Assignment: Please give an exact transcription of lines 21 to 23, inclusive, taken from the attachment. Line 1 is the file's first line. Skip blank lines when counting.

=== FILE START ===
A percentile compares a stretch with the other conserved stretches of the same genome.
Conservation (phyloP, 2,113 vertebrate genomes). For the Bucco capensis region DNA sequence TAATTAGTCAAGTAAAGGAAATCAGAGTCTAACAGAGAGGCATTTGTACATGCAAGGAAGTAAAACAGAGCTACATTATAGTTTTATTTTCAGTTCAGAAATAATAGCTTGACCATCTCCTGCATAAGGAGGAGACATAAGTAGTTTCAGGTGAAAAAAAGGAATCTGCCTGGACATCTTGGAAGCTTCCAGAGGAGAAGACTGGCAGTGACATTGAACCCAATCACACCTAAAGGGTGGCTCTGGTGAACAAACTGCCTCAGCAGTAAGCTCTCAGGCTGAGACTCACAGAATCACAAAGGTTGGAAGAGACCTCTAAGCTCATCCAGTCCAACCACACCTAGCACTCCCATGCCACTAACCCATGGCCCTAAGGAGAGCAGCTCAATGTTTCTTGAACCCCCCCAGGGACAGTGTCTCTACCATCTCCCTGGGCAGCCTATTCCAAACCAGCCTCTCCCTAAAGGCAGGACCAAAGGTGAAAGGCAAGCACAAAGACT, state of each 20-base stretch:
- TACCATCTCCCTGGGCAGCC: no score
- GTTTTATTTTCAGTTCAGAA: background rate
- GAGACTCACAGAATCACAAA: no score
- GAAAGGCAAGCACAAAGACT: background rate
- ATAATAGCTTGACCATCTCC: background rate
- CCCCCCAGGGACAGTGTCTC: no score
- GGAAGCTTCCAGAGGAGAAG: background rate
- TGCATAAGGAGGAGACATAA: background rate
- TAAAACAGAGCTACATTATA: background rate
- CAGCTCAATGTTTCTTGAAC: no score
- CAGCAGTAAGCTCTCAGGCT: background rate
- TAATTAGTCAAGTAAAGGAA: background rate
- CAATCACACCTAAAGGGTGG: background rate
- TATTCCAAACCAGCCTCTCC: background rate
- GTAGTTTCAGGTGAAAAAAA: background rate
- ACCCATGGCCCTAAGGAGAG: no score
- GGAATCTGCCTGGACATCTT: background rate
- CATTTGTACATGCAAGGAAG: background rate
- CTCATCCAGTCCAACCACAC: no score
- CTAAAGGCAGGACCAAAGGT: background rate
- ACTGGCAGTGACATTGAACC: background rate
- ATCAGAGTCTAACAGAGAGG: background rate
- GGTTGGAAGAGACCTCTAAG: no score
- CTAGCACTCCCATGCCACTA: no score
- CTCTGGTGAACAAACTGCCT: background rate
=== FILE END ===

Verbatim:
- CTCATCCAGTCCAACCACAC: no score
- CTAAAGGCAGGACCAAAGGT: background rate
- ACTGGCAGTGACATTGAACC: background rate